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Published online by Cambridge University Press:  29 August 2002

David C. Thomasma, Ph.D., was the Fr. Michael I. English Chair of Medical Ethics and Professor in the Neiswanger Institute for Bioethics and Health Policy at Loyola University of Chicago, Maywood, Illinois
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Can it be already 30 years since the first days of modern, secular bioethics? As those of us in the field for almost all these years arrive near the end of our careers, we find that time has truly flown and the challenges have not diminished one bit. If anything, they are even greater than in the early years. Along the way it was tempting to think that the broad consensus reached on research ethics, on the four principles, on the need for consent in clinical ethics, and then on rights in reproduction and dying, would paint the picture rather well. Only fill-in would be needed by the apprentices coming afterward. Yet time and again new biological and medical discoveries continued to challenge that painting. A new canvas had to be hung. Among the major newer developments were the challenges of healthcare reform, genetics, antifoundationalism, the certification of ethics consultants, and now, the internationalization of bioethics, its relationship to the environment and world politics, and biotechnology.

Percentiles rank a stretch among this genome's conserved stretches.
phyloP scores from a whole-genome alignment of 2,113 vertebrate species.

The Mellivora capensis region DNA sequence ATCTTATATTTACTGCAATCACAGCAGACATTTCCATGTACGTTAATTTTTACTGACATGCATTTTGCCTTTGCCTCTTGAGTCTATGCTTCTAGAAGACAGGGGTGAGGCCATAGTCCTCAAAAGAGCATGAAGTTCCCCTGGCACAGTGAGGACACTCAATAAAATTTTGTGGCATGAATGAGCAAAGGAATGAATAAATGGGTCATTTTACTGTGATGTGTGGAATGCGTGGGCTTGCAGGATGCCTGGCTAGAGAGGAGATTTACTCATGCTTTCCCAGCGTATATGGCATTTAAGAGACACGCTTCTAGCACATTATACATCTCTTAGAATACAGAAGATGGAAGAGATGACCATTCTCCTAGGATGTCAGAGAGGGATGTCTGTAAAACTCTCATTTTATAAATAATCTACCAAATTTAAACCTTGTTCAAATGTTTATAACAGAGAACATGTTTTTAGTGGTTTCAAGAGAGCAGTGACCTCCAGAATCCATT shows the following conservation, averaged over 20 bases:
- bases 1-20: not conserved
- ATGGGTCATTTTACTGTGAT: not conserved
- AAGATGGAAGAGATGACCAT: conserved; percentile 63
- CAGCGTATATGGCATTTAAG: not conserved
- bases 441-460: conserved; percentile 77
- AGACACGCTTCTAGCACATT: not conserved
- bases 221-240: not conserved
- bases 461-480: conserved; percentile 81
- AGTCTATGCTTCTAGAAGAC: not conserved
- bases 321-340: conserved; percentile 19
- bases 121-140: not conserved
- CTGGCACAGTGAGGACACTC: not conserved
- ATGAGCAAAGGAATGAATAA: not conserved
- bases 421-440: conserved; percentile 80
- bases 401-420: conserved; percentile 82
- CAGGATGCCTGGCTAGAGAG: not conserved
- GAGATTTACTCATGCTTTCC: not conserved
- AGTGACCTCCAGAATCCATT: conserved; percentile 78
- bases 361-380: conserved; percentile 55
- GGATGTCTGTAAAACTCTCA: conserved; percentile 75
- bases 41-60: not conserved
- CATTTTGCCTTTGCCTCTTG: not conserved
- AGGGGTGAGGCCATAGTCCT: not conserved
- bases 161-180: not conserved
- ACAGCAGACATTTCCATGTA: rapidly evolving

© 2002 Cambridge University Press